Clara Hancock and Jenn Moore. Photo by Haseena Manek.

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“When I speak of the erotic, I speak of it as an assertion of the life force of women,” writes American feminist writer, poet and activist Audre Lorde in her essay, “Uses of the Erotic: the Erotic as Power”.

She speaks, she continues, “of that creative energy empowered, the knowledge and use of which we are now reclaiming in our language, our history, our dancing, our loving, our work, our lives”.

This Friday, Science Gallery mediator Clara Hancock and artist Natasha Ruwona will lead a workshop based on this essay as part of the Science Gallery’s ongoing exhibition on intimacy.

Sitting in the gallery’s bright, busy café on Monday, Hancock and fellow mediator Jenn Moore explain what to expect from the workshop.

It will begin with a response from Hancock and Ruwona to the essay, followed by a discussion.

Attendees will then get a chance to creatively explore and engage with the theme through visual media and performance. Supplies will be on hand. Their creations will be made into a zine, later.

Strength in Community

Hancock, who came up with the idea, hopes the event and the space will bring people with different experiences together and foster intimacy as they all explore what eroticism means and how reclaiming the notion can be empowering.

“I think a really big theme that’s within the essay itself is the power that women can have when they realize the ways that the erotic can be a liberating force,” she says, “and how it’s really important to foster community.”

The idea that there is strength in community that can be used to overcome different kinds of oppression is a theme that is in all of Lorde’s work, Hancock says.

“The ways in which women become powerful when they liberate [themselves] in that sense are strengthened when they do it together and when they feed in to one another,” she says.

Empowerment, not Sexuality

In her, Lorde makes the point that sexuality has been hijacked by patriarchal systems of oppression that disempower women, says Moore, the other mediator.

The workshop will focuses on the erotic not as the sexual, but as a deeply personal and spiritual force – a source of power for women, she says.

“The main thing is once you understand that … you see that eroticism is – specifically within women – something of passion and creativity and a kind of sensuality that isn’t necessarily sexual but the life force and drive of energy to create and to love,” says Hancock.

To think of it as that sort of energy “gives it so much more power, rather than distilled into a really Western, patriarchal idea of sexuality”, she says.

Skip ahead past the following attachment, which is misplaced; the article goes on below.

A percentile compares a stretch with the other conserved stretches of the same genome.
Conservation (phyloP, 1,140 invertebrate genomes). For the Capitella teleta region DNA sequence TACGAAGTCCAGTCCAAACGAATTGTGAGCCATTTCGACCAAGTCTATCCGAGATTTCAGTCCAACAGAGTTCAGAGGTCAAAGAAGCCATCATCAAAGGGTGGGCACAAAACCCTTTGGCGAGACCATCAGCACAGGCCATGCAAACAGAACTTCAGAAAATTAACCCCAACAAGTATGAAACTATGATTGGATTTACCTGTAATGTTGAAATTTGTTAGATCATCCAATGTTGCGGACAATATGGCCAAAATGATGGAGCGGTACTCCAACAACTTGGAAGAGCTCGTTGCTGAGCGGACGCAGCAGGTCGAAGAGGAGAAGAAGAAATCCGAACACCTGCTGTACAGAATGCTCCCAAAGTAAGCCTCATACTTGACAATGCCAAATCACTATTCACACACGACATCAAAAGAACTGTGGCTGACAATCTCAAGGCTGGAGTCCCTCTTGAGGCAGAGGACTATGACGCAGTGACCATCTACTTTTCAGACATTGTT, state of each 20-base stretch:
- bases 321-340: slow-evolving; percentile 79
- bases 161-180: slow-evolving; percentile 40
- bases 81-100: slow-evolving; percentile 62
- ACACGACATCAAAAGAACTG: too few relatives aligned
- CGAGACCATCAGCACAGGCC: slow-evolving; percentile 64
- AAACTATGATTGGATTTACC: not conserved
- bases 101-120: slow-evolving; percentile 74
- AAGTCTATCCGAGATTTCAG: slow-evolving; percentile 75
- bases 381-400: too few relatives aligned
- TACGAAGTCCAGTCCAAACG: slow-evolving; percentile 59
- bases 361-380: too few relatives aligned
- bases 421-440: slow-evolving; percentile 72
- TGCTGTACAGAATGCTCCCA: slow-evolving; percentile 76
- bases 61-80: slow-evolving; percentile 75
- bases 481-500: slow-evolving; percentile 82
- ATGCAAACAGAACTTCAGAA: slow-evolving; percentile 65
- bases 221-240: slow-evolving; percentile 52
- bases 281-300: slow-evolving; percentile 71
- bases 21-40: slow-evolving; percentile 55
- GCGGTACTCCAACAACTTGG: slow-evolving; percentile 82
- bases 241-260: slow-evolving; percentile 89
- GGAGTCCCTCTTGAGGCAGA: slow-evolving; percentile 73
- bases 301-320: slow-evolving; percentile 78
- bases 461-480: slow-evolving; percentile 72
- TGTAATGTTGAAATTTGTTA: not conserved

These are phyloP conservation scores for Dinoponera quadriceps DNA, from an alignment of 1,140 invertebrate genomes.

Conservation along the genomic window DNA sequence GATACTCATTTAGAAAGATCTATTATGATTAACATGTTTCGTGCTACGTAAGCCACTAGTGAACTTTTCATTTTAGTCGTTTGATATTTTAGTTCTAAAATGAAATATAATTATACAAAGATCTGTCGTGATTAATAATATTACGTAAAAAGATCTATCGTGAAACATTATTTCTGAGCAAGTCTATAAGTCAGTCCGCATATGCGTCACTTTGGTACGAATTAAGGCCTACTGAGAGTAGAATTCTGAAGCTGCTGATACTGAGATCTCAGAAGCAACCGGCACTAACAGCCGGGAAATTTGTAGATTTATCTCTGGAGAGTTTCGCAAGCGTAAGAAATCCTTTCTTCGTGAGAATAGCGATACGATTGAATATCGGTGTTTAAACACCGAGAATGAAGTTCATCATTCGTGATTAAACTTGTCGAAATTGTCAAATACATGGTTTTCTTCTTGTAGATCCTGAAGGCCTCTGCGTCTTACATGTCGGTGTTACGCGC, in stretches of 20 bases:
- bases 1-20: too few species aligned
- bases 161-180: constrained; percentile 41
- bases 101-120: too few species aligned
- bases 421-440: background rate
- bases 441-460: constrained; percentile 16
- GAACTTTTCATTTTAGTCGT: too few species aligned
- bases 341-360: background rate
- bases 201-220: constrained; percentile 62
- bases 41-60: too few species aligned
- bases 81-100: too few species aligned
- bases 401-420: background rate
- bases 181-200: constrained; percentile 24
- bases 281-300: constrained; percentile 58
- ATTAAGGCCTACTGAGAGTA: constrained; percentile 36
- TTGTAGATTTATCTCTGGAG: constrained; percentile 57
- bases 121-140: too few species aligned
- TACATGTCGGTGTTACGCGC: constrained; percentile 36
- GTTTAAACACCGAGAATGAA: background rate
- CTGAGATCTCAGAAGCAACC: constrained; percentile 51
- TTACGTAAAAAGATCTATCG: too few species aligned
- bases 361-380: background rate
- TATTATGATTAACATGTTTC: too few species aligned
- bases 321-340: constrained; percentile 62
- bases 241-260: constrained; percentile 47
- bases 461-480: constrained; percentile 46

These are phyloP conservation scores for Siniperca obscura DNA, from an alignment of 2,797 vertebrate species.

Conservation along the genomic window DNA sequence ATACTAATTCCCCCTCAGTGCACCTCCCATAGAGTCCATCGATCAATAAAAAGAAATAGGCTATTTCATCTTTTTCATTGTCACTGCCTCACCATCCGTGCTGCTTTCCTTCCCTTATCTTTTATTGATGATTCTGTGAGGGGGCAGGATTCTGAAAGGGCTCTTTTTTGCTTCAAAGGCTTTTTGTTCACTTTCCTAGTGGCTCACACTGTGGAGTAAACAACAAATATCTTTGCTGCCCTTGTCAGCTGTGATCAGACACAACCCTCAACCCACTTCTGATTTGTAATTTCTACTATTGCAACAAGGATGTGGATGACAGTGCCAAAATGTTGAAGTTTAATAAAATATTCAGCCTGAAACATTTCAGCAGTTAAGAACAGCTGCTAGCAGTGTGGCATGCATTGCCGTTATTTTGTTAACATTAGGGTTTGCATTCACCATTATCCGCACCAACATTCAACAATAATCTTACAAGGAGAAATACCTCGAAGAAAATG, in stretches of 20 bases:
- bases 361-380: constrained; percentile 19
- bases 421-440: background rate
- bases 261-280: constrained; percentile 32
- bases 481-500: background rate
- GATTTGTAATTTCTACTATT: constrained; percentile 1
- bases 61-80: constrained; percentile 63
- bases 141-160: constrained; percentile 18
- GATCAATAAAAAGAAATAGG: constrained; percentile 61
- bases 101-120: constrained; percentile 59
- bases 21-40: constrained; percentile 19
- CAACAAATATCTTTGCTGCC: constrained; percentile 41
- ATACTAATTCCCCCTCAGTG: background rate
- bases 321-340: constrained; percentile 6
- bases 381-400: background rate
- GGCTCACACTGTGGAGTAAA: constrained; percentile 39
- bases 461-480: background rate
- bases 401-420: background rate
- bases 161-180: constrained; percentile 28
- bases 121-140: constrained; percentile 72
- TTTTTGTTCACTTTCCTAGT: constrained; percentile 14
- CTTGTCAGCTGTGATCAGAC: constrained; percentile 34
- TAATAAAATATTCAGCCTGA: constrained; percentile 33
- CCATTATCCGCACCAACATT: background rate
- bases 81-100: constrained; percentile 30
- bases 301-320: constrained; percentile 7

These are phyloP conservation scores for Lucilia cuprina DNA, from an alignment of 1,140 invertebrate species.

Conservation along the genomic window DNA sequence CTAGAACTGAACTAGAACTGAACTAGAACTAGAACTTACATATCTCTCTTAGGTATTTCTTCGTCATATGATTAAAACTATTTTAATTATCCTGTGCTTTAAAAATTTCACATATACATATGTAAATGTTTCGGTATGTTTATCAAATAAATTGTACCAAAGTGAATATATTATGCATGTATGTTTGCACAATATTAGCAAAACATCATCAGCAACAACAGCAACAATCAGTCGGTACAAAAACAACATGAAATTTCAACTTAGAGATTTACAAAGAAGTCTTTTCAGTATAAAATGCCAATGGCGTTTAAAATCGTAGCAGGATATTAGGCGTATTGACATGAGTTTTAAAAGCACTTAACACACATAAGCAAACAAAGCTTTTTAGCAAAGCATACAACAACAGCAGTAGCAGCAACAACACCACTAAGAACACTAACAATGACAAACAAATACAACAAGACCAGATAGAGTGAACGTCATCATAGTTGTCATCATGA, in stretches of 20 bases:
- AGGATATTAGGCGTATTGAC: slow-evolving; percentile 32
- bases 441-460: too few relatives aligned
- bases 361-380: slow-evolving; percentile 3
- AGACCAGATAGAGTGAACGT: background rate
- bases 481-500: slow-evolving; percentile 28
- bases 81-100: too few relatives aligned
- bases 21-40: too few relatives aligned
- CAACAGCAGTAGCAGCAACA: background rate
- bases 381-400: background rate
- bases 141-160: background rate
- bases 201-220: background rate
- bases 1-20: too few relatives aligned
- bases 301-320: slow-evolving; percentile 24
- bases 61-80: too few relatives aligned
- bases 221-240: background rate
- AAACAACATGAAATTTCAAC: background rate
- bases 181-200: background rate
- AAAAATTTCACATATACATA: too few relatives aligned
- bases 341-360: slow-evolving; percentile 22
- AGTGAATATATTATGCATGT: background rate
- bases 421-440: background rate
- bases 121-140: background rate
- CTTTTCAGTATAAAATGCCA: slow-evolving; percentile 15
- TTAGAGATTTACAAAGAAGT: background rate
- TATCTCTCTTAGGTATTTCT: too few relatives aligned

As Lorde explains in the essay, the word “erotic” comes from the Greek word “eros”, meaning love, not sex.

Moore describes her impression when she first read the essay: “It’s kind of things that I felt like I knew inside, but I had no words for or didn’t know how to articulate.”

“Women Are Powerful and Dangerous”

“Typically power can be quite external and a source of oppression,” says Hancock.

“But what [Lorde’s] talking about is power within, and the strength within your body when you realize that power exists and that you actually have control over it, and as a woman you can turn that from something that’s restricting you into something that’s liberating you,” she says.

Photo by Haseena Manek.

Discussing theme of the workshop, Hancock and Moore connect it to the referendum last year in which Ireland voted to remove the restriction on abortion rights contained in the constitution’s 8th amendment.

Hancock attributes the success of the repeal campaign to “that absolute power that can happen when women can come together”.

“It’s very much a thing of community, that that was able to happen,” she says, citing a famous Lorde quote: “Women are powerful and dangerous”.

Reading Lorde’s essay beforehand is encouraged, and Hancock anticipates that many attendees will be reading it for the first time.

“So that’s so exciting to think about sort of igniting that within all these people that come,” she says.

“A big thing about that essay is how when you read it, as a woman it really resonates individually with each person,” she says.

The Empowering Eros workshop is scheduled for 8 February from 4pm to 6pm at the Science Gallery. The Intimacy exhibition there runs until 24 February.

Haseena Manek

Haseena Manek is a freelance journalist. You can follow her @haseenamanek.

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